“I was just helping. I’m like one of those comic book characters with the powers. I’m not going to do anything wrong. I’m one of the good guys.”

“Put your hands up and get on the ground.”

“All right, I see what I have to do here,” Harold slowly raised his hands but then turned the sundial and time froze again. “Maybe I should have just used this thing in secret.”

He flew away and when he couldn’t see the smashed car anymore, he unfroze time and continued to the roof of Reznicek’s building. He took off the sundial and the blue and yellow suit disappeared. He took the fire escape down to the street and entered through the front door. When Harold entered, Reznicek was at the pawn shop counter reading a newspaper.

“You’re early,” he grumbled.

“It’s my first day of work. I’m excited,” Harold said.

“I will be upstairs finishing my paper. You can watch the store until lunch.”

“When do you want me to take lunch?”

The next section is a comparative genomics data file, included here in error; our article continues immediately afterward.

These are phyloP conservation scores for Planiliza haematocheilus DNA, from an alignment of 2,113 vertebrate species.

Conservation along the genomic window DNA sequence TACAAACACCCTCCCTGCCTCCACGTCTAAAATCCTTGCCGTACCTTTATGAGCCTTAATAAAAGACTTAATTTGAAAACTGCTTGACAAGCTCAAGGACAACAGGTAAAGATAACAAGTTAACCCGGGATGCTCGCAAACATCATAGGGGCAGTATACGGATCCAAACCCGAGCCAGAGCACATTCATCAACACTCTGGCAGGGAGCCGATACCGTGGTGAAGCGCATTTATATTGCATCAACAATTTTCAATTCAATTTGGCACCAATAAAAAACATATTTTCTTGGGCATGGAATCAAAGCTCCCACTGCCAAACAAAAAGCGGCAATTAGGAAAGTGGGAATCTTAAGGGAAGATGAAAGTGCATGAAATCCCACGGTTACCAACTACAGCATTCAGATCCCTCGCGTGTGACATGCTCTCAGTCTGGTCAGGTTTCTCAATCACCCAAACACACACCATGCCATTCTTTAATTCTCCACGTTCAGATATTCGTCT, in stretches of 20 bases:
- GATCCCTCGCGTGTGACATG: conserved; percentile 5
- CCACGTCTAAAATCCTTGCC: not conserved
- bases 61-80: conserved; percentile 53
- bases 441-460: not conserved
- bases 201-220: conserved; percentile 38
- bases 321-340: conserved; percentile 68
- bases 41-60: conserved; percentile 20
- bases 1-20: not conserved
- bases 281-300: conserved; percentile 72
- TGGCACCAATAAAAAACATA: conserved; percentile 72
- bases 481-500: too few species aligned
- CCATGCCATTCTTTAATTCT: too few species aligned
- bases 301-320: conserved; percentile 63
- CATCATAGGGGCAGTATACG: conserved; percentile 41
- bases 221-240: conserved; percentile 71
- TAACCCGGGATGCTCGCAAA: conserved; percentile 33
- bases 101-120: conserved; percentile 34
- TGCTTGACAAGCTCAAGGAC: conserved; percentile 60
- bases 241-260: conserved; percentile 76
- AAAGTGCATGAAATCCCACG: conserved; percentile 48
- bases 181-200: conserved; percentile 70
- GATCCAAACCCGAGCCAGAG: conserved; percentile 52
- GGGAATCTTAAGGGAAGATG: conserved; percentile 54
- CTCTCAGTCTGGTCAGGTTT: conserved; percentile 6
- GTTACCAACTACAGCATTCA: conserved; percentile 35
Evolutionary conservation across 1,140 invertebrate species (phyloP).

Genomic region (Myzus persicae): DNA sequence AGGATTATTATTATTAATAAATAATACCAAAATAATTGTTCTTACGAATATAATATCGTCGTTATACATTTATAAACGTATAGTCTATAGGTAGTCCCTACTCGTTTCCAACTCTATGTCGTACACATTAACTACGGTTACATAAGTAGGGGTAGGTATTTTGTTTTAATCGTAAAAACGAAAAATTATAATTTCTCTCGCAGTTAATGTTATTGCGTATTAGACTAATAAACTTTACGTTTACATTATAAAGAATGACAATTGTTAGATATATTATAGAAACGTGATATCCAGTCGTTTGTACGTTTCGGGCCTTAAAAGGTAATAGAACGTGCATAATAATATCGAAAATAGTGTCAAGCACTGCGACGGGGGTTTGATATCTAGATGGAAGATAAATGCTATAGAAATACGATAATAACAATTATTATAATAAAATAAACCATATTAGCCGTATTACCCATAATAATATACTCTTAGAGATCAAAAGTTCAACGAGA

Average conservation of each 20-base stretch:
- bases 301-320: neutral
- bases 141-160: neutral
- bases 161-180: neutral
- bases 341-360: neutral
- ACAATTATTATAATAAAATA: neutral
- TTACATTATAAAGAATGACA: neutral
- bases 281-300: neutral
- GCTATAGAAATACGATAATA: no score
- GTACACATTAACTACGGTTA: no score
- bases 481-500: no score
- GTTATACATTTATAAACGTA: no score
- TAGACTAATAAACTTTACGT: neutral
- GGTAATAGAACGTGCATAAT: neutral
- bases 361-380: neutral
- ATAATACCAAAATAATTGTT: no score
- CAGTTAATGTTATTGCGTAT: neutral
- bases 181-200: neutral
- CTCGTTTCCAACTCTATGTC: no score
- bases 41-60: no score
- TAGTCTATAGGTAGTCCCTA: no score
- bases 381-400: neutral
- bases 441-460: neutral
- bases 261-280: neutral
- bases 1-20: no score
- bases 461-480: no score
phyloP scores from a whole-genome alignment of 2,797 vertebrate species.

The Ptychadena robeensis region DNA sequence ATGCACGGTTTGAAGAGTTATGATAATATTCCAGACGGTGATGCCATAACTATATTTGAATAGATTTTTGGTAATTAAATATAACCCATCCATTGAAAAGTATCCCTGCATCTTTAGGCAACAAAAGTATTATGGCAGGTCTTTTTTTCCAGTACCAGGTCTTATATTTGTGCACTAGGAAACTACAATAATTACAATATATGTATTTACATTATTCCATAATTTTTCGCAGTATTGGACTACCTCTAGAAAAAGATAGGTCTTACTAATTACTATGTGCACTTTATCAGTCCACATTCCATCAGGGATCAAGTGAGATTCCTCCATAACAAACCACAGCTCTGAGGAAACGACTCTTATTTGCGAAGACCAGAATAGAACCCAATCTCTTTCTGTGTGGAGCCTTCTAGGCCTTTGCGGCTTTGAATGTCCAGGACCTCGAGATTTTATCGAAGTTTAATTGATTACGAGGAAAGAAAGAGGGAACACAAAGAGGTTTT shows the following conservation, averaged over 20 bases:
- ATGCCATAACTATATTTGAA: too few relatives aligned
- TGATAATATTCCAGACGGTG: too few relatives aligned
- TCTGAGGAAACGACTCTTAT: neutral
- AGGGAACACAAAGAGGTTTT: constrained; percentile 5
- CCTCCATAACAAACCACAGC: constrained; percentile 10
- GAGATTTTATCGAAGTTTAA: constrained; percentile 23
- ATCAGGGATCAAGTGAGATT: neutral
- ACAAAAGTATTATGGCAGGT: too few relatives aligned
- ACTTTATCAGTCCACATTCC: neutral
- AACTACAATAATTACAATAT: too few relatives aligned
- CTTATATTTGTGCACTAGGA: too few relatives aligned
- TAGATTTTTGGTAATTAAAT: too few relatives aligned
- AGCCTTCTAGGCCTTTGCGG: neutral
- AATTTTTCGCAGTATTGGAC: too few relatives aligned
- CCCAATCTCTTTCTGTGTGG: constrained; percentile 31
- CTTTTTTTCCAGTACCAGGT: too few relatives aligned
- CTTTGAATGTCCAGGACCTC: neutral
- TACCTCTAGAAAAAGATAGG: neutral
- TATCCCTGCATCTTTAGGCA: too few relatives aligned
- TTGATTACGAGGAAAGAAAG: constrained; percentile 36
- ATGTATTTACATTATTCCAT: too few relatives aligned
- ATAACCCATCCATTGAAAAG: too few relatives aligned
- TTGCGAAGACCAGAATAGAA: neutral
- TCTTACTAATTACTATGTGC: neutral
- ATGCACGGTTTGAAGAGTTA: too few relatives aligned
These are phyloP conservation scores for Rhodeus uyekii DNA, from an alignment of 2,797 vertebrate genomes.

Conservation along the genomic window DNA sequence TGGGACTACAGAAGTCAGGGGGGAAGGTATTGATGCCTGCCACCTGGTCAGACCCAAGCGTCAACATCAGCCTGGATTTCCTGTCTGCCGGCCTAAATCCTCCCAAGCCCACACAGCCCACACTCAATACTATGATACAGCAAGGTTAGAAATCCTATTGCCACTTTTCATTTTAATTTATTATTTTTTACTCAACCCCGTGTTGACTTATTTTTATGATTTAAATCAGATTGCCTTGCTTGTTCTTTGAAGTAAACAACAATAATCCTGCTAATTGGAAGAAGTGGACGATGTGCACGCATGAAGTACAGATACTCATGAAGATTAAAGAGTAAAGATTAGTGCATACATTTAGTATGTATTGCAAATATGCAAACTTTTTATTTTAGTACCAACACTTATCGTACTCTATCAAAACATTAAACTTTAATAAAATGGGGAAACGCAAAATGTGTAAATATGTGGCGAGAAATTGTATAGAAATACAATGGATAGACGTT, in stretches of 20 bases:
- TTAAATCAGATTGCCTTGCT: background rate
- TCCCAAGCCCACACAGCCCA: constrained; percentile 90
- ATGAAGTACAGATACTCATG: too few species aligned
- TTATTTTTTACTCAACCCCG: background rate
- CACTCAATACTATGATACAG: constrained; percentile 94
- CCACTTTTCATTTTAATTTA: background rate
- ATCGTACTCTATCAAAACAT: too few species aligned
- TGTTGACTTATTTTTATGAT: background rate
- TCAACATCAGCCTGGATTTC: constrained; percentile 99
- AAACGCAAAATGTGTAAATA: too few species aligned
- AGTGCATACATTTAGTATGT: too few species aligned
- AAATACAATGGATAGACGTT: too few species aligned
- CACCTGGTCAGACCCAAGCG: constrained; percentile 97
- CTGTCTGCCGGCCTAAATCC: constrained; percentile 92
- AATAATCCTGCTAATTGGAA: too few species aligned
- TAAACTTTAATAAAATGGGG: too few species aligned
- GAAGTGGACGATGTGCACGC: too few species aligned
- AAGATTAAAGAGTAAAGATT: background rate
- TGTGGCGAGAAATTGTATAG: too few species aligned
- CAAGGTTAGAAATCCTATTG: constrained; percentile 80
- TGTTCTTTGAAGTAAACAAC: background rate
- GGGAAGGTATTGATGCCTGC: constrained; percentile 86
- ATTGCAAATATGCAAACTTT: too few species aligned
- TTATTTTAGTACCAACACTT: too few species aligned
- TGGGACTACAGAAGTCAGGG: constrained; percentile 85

“At lunch,” Reznicek grumbled.




A couple hours after Harold took over, a black woman walked in. She was dressed in a yellow and red flowery sun dress and had her hair pulled back into a bun. “Good morning, how can I help you today?”

“I have something to pawn. I desperately need the money,” she said.

“What do you have?”

The woman placed a handkerchief in the counter and unwrapped it. Inside was diamond necklace with amethyst accents and baubles. “This was my gram-mauma’s. She got it from her mistress after Lincoln’s emancipation. It was a parting gift. It’s the only thing I have that’s worth money.”

Harold looked at the necklace. It was beautiful, worth a couple hundred at least but Harold didn’t want to take it. “How much do you need?”